“I keep hearing about advances in additive manufacturing with metals.  How does the arc welding based additive manufacturing process differ over other methods?”

The good news for welders and the welding industry is that we’ve been adding metal to manufacture objects since the beginning of the industry.  Certain metal artists are experts at this technique as their primary medium to create sculptures using nothing but a welding machine and filler metal.  (The opposite of additive manufacturing is subtractive manufacturing where we cut parts or remove material by machining processes; imagine the artist chiseling an object from a block of stone or carving it out of wood.)  As welders we typically will be cladding a surface, building up the edge of a plate, and occasionally other pieces of base metal get in the way, and we end up sticking two or more pieces together to make a welded fabrication.  

Additive manufacturing is a collection of methods to create objects through building up layers.  The ASTM lists seven different categories of these technologies, but only four of these are capable of creating metallic objects:  Binder Jetting (which uses a metal powder and includes a non-metallic binding agent or glue), Powder Bed Fusion (typically using a laser beam to fuse objects from metallic powders), Sheet Lamination (one variation uses Friction Stir Welding to fuse layers of metallic sheets), and Directed Energy Deposition (which uses a welding process, including GMAW, to deposit successive layers).

Within the past few years, the use of a welding robot and Gas Metal Arc Welding (GMAW) has started to stand out as a key industrial scale Directed Energy Deposition (DED) additive manufacturing process.  Since this process uses a welding electrode filler wire, this method has taken the acronym WAAM (Wire Arc Additive Manufacturing).  This method has several key advantages over the alternatives listed above:

  • WAAM is based upon arc welding, a process where industries have many decades of familiarity. 

  • WAAM can produce deposition rates of up to 10x greater or potentially even higher.

  • An arc welding robotic cell has significantly lower capital costs for an operating machine versus a large laser-based system.

  • The wire-based process has more widely available and less expensive feedstock materials for a wide variety of engineering alloys.

  • There are fewer safety hazards for personnel working with a solid welding feedstock wire as compared to very fine metallic powders which can present an inhalation or explosion hazard.

  • With the wire-based method, there is better control over the deposited alloy composition and subsequent properties.

Large objects, 100’s of kg in mass, are being printed right now with the WAAM method for ships, pressure vessels, aerospace, and large structural components.  One company in Amsterdam, Netherlands has even printed an entire 12-m long stainless-steel pedestrian bridge with a mass of 6,000 kg!  Any metal that can be arc welded is a candidate material for the WAAM process.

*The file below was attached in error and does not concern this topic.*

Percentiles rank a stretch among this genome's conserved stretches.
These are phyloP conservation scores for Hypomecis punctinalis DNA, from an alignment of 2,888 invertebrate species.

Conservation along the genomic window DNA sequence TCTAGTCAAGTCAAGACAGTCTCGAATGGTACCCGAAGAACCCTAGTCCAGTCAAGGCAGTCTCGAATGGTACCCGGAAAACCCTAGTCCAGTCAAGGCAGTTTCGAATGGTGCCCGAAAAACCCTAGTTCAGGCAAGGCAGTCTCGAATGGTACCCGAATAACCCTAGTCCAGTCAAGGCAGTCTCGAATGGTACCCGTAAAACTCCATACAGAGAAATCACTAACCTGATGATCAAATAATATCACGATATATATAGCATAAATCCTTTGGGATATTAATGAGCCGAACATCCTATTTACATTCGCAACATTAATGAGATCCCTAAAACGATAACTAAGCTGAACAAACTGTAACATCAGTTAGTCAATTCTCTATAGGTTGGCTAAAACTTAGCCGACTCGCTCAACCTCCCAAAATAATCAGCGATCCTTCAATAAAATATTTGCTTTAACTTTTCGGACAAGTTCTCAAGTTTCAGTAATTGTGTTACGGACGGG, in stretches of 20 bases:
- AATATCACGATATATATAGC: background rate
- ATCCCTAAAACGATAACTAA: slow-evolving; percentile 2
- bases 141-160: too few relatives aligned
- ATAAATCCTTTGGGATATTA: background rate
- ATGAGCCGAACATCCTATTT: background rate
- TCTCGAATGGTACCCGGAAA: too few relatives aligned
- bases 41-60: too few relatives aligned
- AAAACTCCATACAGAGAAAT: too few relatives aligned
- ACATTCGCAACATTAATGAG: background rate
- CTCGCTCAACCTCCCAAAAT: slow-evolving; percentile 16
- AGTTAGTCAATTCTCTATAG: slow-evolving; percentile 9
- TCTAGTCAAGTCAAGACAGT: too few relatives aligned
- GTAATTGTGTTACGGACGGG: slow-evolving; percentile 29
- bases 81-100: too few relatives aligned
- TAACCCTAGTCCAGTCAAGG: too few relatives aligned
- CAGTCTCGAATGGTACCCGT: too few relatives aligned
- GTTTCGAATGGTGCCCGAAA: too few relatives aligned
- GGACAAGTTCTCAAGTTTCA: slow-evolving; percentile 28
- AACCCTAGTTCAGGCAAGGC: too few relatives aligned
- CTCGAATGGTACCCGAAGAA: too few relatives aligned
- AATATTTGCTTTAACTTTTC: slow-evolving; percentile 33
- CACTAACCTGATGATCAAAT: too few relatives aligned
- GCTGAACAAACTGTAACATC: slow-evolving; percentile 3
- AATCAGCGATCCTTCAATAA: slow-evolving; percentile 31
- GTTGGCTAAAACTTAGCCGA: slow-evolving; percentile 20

For several years Conestoga College welding technology students and faculty have been developing methods to create large objects from 3D CAD models using their robotic welding lab.  Important aspects of developing this technology are to experiment with the many welding process parameters and their effects on the print programs, trying various alloys and combinations of alloys, developing destructive and non-destructive testing methods, calculating the production rate, estimating production costs, and evaluating the resulting mechanical properties of the material produced.  Steel objects with superb strength, ductility, and notch toughness have been produced and experiments with aluminum alloys have begun.

In the demonstration object shown, Conestoga Manufacturing Engineering Technology – Welding & Robotics students Scott McElhone & Jackson Macor designed and printed the light-weight structural steel column (double-wall with internal corrugations).  This object was designed in CAD as a solid model, followed by ‘slicing’, and then generating the robotic path using off-line programming (CAD to Print).  This column has a mass of ~3 kg per 100 mm in height and takes approximately 2.5 hrs. (per 100 mm) to print. 

The WAAM process is relatively new, and there are many challenges in integrating advanced welding automation with a precisely controlled welding process and understanding the metallurgy, however, welding experts are uniquely placed to lead the way for bringing this process to wide-spread use.  In some ways this is similar to developing a new welding procedure, with the major benefit that we don’t have to worry about the base metal heat affected zone unless we’re attaching the object to another component.  

Just imagine that no one had ever produced metal castings or forgings before, and we must think about all the variations, alloys, metallurgical effects, product designs, costs, tooling, post-processing, inspection and quality control, and production procedures to make it successful for industry.  That is the emerging state of the very promising WAAM process in 2024.

illustration of Wire Arch Additive Manufacturing with Gas Metal Arc Welding

Picture of steel column made with Wire Arc Additive Manufacturing

 Jim Galloway is a Professor of Welding Engineering Technology at Conestoga College in Cambridge, Ontario.  Jim also volunteers on several CSA Technical Committees related to welding safety, electric welding machines, and welding filler metals.

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